Being both here and there for the Kurds is manifested through a set of ideas and practices such as diplomatic contacts, political demonstrations, electoral campaigns, commemoration and celebration of specific national days, arrangement of festivals, associative performances, literature publications, music production, publication of newspapers and reviews, radio and TV broadcasting, cyberspace activities, money remittances, etc. Sweden offers the Kurdish elite significant opportunities for preserving and developing the Kurdish language and culture, which is primordial for the maintaining and enforcing of the Kurdish ethno-national identity in the diaspora. It is through civilian performances, -even if it is quite elitist-that Kurds act according to the notion of trans-border citizenship as a strong social force in a steady movement across several state borders. As it was demonstrated previously, many Kurdish personalities in Sweden make use effectively of the available transnational social fields in order to endorse not only their own agenda but also to assess the fact that the social, cultural and political intersection between Sweden and Kurdistan is a reality than any time before.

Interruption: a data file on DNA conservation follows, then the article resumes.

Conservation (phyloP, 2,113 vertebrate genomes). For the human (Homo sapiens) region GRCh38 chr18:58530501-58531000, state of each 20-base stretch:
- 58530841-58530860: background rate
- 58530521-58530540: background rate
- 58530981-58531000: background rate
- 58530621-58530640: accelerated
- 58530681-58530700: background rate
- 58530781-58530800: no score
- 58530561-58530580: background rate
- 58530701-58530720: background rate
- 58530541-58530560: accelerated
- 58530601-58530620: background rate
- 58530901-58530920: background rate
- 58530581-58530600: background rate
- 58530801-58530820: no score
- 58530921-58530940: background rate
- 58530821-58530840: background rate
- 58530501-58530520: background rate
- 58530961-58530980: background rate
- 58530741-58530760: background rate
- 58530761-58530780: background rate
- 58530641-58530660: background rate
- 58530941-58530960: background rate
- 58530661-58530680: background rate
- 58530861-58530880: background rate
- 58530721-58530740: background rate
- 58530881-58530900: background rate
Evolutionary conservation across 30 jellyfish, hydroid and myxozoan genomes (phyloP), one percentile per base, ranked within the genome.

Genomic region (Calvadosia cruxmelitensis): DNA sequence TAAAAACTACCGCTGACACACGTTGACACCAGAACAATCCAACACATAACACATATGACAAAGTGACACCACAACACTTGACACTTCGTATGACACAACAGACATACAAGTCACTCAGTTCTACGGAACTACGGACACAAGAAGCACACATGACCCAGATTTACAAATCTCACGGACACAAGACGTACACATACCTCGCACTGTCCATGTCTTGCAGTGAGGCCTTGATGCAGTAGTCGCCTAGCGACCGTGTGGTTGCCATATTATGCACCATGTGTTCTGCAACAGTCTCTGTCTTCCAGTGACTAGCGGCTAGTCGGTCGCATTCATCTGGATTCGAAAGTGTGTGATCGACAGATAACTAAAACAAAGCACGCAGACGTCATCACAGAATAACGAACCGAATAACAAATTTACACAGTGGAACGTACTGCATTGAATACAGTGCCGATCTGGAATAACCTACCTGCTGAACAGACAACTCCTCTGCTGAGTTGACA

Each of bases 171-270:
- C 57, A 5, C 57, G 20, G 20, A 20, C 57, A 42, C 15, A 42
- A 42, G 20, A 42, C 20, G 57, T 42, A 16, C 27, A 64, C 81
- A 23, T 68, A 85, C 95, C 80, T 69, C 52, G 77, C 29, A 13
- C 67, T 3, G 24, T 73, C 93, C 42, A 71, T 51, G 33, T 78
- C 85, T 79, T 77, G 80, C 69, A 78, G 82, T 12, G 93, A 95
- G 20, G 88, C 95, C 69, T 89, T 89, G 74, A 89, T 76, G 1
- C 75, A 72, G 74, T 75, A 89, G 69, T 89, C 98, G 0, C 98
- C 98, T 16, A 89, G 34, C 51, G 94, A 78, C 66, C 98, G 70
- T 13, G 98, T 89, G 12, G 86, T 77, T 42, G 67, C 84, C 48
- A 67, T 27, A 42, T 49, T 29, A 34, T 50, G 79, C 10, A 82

The creation of a Kurdish autonomous political administration in Northern Iraq with its power of attraction and the establishment of regular flights between Sweden and Kurdistan has drastically accelerated the process of transborder exchanges among diasporian Kurds.
The Kurdish example shows that transborder citizenship refers a set of various claims making of rights and practices that occur both beyond and within the nation-states. It is determined both by the influences of the societies of origin, the collective and diasporic identities of the refugees and immigrants and evidently the national citizenship and integration regimes in the receiving societies. (Koopmans & Statham 2001) Its fundamental objective should be to promote the representation of the “marginal” and her/his social and political rights and even her/his excluded identity in the political and legal processes of both the sending and receiving societies. In other words, the aim of the notion of transborder citizenship is to change the conditions of the prevailing citizenship is the western societies.


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[1] Hewler in Kurdish and it is the capital of the Kurdish autonomous region in northern Iraq. 

[2] Newroz is the Kurdish New Year that is celebrated on the 21st of March. More than a simple cultural event, it has been used by Kurds as a political manifestation throughout the years.

(*) Department of Ethnic Studies, Campus Norrköping, Linköping University – Sweden